Posted by: Aussie | 18 December 2007 at 01:30 AM
The PR says "synthetic gas", but it really means "synthesis gas [CO + H2]", right?
Posted by: richard schumacher | 18 December 2007 at 08:30 AM
the nominal inputs for MTG are methanol and water. How you produce the ethanol is basically irrelevant for this downstream process, as long as there are no contaminants that foul or degrade the catalyst. Unfortunately, the biggest issue is coking, which will happen with any carbonaceous feedstock.
Also, MTG is supposedly harder to control than F-T. Of course, you could avoid both if your vehicle fleet can use the methanol and DME precursors directly.
Posted by: Rafael Seidl | 18 December 2007 at 12:44 PM
All the advancements are made only to use available fossil fuels to suit our needs but the problem still remains. one day these fuels will be gone and until the time we find a truly renewable source of fuel and a method to convert them to usable form oil prices will continue to climb.
Posted by: Vaskar De | 16 March 2008 at 11:46 PM
I have been awfully frustrated but evidently someone is doing something. I am a thermal engineer (that is thermodynamics). I will mention a few key words: Otto Cycle, Diesel Cycle, Turbine Cycle. Why is London no longer the smog capitol? (Because they are smarter than we are!!. We have enough coal in this country to last 600 yearsd - if we are smart enough to use it - until a satisfactory fuel cell can be developed(Fusion also). We have to get started NOW or our kids and kids kids are really going to suffer. I have worked with some awfully smart people and they can do just about anything - if we apply some intelligent leadership to do it. If there is anything that I* can do to help, let me know.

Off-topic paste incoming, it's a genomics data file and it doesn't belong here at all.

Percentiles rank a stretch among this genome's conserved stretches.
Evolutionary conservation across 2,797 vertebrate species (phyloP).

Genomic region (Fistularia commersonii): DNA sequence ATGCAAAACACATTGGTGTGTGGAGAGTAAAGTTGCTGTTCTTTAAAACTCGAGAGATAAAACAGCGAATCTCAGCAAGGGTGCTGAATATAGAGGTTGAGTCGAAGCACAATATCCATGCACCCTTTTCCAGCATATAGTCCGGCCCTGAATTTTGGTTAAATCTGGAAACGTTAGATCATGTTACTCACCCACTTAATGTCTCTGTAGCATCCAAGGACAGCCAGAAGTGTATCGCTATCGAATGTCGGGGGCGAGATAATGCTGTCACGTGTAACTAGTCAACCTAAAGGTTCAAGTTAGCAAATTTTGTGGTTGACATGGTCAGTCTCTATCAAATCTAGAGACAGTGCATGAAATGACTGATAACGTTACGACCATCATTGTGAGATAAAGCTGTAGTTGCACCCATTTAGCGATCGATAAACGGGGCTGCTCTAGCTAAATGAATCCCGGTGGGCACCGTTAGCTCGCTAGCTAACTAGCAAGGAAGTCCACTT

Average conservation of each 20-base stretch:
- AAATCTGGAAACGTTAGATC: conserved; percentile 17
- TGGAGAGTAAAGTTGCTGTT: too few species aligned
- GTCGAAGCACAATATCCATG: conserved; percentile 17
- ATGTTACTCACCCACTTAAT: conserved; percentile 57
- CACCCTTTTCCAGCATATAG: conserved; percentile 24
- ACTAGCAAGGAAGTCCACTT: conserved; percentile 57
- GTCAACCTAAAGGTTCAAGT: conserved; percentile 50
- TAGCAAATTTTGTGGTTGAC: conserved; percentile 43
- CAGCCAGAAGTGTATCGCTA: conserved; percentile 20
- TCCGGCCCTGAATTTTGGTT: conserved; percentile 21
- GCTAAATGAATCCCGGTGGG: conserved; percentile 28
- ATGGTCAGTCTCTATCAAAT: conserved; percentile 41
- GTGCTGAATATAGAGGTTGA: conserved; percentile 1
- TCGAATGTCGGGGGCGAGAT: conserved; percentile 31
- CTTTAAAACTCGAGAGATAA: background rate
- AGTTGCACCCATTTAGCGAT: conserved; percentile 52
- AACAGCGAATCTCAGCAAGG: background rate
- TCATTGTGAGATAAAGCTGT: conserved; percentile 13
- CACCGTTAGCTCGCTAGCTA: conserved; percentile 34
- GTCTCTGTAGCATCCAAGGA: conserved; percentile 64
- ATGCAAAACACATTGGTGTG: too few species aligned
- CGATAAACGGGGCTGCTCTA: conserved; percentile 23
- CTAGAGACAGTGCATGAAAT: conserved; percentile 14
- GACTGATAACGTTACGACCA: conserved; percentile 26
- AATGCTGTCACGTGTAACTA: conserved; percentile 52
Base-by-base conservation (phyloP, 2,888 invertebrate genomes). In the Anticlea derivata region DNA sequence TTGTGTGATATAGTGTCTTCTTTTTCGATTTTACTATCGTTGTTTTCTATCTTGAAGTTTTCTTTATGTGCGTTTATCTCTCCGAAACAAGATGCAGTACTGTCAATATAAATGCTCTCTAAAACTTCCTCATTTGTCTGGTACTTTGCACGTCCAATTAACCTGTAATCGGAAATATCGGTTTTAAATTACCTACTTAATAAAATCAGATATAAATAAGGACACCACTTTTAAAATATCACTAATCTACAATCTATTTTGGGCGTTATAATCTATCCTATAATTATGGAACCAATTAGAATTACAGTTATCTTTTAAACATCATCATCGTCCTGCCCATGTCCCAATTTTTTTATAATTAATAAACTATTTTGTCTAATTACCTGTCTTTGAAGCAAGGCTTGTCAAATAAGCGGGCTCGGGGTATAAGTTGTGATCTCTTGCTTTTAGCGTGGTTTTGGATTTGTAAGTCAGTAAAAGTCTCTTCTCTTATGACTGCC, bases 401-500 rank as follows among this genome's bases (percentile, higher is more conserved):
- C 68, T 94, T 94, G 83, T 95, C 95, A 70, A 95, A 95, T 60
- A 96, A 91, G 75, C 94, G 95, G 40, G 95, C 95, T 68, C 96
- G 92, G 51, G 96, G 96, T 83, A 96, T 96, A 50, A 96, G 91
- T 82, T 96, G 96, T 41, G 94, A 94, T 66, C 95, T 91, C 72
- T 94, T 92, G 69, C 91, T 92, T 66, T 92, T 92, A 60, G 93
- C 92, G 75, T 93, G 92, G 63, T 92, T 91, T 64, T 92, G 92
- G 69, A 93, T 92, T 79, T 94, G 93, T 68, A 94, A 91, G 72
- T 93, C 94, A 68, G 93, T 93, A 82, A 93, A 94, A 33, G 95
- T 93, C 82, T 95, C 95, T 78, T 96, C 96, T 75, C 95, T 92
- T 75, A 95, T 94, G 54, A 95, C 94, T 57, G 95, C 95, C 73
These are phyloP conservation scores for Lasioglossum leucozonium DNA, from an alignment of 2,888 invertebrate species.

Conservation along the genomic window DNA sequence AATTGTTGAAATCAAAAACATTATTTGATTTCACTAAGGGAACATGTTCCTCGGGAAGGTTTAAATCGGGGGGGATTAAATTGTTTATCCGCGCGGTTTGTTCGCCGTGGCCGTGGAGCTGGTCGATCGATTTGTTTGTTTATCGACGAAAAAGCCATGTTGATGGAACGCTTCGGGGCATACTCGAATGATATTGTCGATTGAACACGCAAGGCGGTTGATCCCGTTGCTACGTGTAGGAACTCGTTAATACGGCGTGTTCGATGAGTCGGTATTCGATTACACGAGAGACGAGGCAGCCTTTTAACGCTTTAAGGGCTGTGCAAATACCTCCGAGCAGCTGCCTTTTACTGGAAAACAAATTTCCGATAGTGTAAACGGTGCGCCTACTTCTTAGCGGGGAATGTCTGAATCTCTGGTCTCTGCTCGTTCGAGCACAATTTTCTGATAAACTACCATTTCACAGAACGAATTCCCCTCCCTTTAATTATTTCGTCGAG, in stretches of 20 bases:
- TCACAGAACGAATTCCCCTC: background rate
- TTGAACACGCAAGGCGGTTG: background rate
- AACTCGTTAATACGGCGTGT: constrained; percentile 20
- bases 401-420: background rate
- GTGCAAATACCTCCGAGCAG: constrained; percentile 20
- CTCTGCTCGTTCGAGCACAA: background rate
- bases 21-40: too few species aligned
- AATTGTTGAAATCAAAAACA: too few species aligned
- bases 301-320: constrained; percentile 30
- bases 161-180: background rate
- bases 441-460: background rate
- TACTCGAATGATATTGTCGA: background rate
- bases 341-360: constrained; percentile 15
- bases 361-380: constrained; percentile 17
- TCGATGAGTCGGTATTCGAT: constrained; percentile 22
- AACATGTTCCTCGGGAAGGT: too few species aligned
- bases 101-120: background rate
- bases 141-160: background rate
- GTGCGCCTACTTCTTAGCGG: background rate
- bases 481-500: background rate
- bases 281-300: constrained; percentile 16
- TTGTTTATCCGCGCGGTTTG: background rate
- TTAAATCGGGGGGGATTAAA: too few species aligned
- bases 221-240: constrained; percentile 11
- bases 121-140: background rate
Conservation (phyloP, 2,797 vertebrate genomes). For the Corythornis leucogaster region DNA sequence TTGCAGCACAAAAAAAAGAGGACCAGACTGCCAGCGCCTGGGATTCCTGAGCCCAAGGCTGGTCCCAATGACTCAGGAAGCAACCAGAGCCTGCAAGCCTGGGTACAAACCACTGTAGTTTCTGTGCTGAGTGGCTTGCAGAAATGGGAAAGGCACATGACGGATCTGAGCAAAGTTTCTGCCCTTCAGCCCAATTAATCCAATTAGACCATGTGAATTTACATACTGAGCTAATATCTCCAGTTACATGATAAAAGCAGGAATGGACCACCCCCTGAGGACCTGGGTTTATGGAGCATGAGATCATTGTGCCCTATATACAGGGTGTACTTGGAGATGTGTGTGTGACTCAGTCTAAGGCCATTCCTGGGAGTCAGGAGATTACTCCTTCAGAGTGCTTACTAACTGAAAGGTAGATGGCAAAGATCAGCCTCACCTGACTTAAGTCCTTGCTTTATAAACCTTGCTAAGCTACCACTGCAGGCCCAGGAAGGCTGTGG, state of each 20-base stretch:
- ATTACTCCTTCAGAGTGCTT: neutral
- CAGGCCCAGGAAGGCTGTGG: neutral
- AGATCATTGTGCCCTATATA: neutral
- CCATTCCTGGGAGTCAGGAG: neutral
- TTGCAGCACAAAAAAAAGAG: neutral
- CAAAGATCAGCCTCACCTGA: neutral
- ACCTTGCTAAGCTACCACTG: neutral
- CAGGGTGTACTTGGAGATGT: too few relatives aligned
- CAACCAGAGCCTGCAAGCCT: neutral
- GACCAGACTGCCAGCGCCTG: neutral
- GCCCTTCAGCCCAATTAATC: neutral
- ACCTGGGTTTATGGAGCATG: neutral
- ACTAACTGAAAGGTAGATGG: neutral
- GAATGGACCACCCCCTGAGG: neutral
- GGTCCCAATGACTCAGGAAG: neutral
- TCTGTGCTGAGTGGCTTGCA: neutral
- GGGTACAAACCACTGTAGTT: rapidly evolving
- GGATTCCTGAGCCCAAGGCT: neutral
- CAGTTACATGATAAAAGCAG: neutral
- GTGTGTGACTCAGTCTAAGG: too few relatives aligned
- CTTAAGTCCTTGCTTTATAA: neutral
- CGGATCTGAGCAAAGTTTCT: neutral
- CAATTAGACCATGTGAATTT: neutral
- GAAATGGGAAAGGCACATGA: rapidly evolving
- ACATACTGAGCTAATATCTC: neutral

Posted by: J Hoelz, P.E. Ret | 02 June 2008 at 05:44 AM
I understand, that...
1.The high temperature, high pressure gas reformers operated within half a degree of meltdown... and the inevitable happened! Horrors! Holes in the Inconel!
2.Because the price of crude oil was so low at the time, it was uneconomic to repair the plant.
3.It also seems like a huge waste of resource to immediately turn half the feedstock into water and this was considered to be something of a scandal.
4.Also, the Maui gas field is winding down and the days of plentiful, cheap natural gas are numbered.
Posted by: Michael Glover | 24 December 2009 at 01:13 AM